Four years ago, award-winning filmmaker Maya Newell began documenting the life of Dujuan Hoosan, a 10-year-old Arrernte/Garrwa boy from Central Australia. The result is In My Blood It Runs, a unique insight into the day-to-day life of Dujuan and his extended family with all the joys and struggles it entails. It’s streaming on ABC iView for the entire month of July.
Dujuan’s story is compelling: he speaks three languages, is a traditional healer, a keen young hunter and a very loving grandson. He is also considered a failure at school as his report card bluntly indicates. Dujuan becomes disengaged, begins mucking up and faces juvenile detention. But his family steps in to take matters into their own hands.
A decade ago Newell was invited by Arrernte elders to Alice Springs to document their work educating their children on language, culture and identity under the Children’s Ground System program. The First Nations-led immersive education program exists in countries like New Zealand, Canada and the US, but is not prevalent in Australia.
She spent a lot of that time with Dujuan and his family, observing the potential and enthusiasm of this magnetic young boy – and watching him come perilously close to being locked up. According to data from the families department, in 2018 – the time of filming – 100 per cent of children in juvenile detention in the Northern Territory were Indigenous. Newell knew she had the makings of a powerful film that offered a solution.
“I saw the power of cinema to contribute to social change," she tells Broadsheet. "And as a settler in this country, I felt the human rights abuses against First Nations people were horrendous. It was the most important issue I could spend my time on.”
But no one could have predicted the outcome: that following the film's release, the now 12-year-old Hoosan would personally take the fight for justice for Australian children all the way to the United Nations in Geneva. Last September, he became the youngest person ever to address the UN Human Rights Council. He had a simple message for the Australian government: stop sending 10-year-old children to prison. This was, after all, a kid whose teachers had given up all hope; a kid police were attempting to lock up.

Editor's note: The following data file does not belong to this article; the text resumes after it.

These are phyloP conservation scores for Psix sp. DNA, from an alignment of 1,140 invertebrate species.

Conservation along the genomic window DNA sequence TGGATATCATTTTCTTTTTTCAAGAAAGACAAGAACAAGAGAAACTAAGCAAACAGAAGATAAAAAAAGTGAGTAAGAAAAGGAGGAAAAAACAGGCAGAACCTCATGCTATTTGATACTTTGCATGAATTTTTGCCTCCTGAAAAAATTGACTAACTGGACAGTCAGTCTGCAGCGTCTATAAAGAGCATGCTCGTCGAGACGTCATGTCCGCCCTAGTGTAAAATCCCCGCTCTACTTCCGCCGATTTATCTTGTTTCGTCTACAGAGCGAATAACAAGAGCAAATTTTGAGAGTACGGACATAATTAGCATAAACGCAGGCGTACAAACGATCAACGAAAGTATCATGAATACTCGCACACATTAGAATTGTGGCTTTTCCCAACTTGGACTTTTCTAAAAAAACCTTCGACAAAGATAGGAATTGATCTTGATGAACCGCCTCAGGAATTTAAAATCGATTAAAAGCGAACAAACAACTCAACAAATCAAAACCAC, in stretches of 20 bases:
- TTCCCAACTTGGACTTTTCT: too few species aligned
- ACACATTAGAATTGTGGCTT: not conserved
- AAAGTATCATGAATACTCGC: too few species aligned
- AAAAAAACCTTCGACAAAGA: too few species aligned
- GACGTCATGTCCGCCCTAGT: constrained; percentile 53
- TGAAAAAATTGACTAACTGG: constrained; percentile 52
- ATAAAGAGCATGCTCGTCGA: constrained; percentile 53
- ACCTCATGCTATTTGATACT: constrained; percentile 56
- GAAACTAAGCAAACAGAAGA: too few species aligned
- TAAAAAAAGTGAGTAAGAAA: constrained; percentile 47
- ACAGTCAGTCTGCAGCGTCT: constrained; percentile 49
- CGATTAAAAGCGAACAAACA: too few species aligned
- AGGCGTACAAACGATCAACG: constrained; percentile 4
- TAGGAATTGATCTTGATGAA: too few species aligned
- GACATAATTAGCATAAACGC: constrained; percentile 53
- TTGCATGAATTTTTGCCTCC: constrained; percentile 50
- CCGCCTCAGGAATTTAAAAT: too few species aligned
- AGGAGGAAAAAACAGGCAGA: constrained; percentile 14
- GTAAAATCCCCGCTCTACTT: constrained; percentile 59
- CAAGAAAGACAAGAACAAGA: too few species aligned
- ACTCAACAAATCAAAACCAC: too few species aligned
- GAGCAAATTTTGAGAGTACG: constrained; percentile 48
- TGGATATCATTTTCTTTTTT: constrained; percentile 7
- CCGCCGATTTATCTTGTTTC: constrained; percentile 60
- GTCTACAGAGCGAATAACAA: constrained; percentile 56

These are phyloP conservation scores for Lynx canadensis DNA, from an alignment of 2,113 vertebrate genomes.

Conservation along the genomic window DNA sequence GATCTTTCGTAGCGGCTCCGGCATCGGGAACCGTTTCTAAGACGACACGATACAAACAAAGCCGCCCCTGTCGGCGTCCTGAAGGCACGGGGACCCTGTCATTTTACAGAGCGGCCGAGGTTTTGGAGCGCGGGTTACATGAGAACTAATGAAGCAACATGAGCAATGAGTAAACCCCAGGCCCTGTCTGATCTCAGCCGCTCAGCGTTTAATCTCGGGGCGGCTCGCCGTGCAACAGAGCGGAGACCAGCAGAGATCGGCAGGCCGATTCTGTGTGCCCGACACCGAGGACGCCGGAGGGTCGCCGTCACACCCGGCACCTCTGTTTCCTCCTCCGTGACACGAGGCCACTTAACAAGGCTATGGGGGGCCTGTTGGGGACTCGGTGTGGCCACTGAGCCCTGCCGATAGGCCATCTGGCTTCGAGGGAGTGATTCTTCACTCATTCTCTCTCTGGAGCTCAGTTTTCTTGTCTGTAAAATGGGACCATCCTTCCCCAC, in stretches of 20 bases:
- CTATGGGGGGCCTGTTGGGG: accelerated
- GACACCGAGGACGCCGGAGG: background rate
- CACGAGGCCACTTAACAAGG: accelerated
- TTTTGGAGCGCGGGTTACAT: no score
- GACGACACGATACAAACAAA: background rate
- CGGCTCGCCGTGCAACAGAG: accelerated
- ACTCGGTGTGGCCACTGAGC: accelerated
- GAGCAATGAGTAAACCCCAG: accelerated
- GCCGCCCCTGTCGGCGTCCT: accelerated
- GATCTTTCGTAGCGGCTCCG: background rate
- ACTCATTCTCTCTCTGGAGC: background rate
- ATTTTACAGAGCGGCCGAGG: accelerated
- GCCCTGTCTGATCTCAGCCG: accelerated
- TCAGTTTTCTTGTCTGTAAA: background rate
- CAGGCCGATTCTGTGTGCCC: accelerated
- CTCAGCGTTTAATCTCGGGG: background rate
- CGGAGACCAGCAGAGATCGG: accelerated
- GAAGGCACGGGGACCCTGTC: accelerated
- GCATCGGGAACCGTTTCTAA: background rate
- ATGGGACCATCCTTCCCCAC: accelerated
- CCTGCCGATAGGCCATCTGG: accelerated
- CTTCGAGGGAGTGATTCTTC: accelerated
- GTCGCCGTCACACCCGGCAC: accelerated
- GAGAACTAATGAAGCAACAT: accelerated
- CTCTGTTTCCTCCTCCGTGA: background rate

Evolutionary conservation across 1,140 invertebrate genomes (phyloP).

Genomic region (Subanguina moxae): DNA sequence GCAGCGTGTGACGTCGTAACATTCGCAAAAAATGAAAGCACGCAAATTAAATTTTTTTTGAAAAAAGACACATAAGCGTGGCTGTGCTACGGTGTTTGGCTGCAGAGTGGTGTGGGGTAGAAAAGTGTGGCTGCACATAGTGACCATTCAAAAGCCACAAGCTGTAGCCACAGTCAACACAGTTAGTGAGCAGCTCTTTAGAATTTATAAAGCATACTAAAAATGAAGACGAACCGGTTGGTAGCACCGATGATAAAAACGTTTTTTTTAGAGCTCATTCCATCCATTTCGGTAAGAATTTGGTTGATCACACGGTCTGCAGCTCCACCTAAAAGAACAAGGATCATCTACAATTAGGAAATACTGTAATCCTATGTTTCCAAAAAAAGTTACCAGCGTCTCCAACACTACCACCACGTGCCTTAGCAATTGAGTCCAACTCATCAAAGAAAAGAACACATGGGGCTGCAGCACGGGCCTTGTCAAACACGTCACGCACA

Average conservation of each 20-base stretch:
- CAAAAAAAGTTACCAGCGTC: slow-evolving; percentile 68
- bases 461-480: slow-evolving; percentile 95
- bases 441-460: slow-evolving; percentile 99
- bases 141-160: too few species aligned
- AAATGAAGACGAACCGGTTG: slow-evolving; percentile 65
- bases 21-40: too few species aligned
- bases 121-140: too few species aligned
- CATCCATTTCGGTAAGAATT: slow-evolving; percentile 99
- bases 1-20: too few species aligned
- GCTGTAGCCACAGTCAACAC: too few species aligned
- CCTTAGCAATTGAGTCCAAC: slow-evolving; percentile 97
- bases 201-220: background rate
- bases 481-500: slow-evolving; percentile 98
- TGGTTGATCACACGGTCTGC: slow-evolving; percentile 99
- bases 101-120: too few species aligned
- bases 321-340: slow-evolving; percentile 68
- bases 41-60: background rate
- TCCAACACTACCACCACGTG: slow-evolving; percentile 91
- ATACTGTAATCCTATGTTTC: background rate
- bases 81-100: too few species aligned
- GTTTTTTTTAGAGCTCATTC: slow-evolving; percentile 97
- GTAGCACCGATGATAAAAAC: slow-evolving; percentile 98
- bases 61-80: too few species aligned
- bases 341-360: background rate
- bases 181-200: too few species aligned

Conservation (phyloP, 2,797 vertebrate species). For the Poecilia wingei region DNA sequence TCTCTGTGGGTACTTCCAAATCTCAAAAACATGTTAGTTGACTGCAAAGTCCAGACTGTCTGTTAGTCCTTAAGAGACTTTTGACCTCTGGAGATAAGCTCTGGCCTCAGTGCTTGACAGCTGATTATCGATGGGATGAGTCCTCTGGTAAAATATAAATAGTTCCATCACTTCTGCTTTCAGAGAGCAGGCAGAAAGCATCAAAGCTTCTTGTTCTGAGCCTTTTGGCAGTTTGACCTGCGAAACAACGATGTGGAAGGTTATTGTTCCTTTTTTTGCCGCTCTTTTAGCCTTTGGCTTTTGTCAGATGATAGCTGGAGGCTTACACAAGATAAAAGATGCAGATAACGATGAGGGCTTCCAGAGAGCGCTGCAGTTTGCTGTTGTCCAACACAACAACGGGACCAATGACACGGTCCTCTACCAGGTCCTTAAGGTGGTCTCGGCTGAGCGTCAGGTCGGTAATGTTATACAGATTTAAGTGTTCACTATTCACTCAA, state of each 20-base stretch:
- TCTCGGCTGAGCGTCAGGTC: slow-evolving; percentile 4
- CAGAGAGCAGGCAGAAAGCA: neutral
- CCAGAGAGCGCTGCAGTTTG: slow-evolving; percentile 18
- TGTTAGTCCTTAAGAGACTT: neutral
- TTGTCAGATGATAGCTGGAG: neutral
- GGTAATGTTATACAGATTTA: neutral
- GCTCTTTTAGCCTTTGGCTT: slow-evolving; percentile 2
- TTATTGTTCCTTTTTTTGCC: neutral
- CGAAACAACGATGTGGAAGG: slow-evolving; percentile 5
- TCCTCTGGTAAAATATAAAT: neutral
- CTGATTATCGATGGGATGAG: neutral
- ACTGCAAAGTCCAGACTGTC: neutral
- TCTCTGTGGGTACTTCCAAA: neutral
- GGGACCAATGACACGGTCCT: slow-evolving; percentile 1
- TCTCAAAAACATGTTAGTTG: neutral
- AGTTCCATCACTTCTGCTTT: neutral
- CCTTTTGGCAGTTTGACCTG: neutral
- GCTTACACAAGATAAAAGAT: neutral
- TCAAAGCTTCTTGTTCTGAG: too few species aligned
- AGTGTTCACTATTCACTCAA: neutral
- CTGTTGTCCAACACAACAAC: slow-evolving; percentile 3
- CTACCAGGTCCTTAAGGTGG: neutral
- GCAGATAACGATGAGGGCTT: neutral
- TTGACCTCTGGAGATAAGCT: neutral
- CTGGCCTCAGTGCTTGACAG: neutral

“I was always worried about being taken away from my family,” he told the council. “I was lucky because my family, they know I am smart. They love me. They found a way to keep me safe.”
The engaging, whip-smart kid proved so compelling he was invited to the home of Chilean Human Rights High Commissioner Michelle Bachelet, where he continued to plead with the UN to pressure the Australian government to raise the minimum age of juvenile detention from 10 to 14. The age of criminal responsibility is an an issue across the world.
In My Blood It Runs second aim is addressing the need for First Nations-led education. The documentary will be followed-up with an official education campaign for teachers and schools led by Reconciliation Australia and the Stronger Smarter Institute to ensure its impact is long-lasting and goes beyond mere awareness.
“This film has been the hardest thing I’ve ever done and there were many times we thought we might not have a film, that Dujuan might be in juvenile justice,” says Newell. “So I’m proud we made it to the end. But I’m also proud [that] all the families involved are proud of the film and feel empowered by the telling of this story. And that is no easy feat.”
Stream it on ABC iView from July 5.